The ATN1 gene provides instructions for making a protein called atrophin 1. Although the exact function of this protein is unknown, it appears to play an important role in nerve cells (neurons) in many areas of the brain. Based on studies in other animals, researchers speculate that atrophin 1 may act as a transcriptional co-repressor. A transcriptional co-repressor is a protein that interacts with other DNA-binding proteins to suppress the activity of certain genes, although it cannot attach (bind) to DNA by itself.
One region of the ATN1 gene contains a particular DNA segment known as a CAG trinucleotide repeat. This segment is made up of a series of three DNA building blocks (cytosine, adenine, and guanine) that appear multiple times in a row. In most people, the number of CAG repeats in the ATN1 gene ranges from 6 to 35.
Dentatorubral-pallidoluysian atrophy (DRPLA) results from an increased number of copies (expansion) of the CAG trinucleotide repeat in the ATN1 gene. In people with this condition, the CAG segment is abnormally repeated at least 48 times, and the repeat region may be two or three times its usual length. Although the extended CAG region changes the structure of atrophin 1, it is unclear how the altered protein damages brain cells. Researchers believe that abnormal atrophin 1 accumulates in neurons and interferes with normal cell functions. The dysfunction and eventual death of neurons in many parts of the brain lead to involuntary movements, intellectual decline, and the other characteristic features of DRPLA.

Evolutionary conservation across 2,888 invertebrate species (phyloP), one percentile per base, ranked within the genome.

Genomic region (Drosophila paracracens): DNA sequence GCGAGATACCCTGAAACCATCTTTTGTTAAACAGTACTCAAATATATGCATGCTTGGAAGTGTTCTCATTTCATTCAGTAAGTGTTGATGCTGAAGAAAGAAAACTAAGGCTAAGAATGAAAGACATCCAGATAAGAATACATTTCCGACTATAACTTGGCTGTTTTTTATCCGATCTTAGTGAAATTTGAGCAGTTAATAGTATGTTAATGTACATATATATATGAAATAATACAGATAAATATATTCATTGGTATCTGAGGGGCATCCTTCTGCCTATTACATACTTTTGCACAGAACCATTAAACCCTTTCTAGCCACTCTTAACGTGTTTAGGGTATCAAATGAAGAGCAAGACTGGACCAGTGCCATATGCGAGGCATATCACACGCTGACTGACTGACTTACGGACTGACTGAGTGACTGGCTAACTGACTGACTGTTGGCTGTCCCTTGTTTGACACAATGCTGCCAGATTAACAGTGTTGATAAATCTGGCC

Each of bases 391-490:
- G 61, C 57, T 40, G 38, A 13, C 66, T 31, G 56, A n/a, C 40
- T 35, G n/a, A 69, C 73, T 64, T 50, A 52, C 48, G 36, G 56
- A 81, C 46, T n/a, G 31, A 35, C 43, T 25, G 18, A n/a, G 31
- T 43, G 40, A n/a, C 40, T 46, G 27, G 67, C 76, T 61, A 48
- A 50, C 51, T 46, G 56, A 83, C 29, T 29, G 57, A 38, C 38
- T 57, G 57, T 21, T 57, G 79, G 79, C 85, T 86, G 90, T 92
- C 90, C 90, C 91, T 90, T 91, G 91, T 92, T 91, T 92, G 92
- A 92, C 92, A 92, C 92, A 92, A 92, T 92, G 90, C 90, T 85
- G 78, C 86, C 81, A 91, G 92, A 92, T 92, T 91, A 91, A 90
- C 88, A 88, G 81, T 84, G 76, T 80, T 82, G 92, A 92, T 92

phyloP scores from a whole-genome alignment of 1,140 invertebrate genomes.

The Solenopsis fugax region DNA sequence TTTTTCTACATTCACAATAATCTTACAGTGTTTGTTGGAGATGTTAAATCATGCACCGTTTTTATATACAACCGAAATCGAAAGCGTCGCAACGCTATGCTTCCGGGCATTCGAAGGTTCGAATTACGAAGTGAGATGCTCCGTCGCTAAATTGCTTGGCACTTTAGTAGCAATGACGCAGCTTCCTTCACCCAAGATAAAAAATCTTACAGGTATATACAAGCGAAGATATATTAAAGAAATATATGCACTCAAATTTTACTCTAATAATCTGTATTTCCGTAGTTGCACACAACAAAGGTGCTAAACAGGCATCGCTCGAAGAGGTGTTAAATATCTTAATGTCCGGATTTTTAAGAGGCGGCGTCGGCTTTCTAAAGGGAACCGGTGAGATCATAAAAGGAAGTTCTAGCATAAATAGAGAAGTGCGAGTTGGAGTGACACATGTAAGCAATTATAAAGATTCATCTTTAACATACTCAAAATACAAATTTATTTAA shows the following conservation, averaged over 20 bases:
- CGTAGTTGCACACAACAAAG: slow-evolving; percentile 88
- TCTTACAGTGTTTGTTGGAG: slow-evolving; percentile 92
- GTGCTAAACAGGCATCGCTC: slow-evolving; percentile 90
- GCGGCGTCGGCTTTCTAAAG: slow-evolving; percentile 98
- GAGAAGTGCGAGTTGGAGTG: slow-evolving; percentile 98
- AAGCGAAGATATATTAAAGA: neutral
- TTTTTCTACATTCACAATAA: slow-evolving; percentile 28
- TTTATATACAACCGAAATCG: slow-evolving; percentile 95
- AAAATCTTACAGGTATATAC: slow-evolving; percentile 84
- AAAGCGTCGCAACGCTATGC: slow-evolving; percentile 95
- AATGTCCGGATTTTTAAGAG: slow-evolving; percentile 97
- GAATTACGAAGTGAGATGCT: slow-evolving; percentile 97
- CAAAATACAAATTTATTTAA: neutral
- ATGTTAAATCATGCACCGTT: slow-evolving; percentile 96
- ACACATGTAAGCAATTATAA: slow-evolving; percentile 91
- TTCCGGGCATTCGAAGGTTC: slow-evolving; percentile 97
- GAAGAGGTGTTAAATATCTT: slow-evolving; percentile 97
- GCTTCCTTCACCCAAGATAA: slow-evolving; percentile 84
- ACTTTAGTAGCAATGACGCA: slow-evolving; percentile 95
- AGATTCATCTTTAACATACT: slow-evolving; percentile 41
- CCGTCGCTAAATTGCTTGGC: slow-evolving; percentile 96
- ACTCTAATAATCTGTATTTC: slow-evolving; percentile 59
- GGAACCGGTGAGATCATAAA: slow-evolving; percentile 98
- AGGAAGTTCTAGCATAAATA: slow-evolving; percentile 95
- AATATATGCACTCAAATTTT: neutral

- dentatorubral-pallidoluysian atrophy protein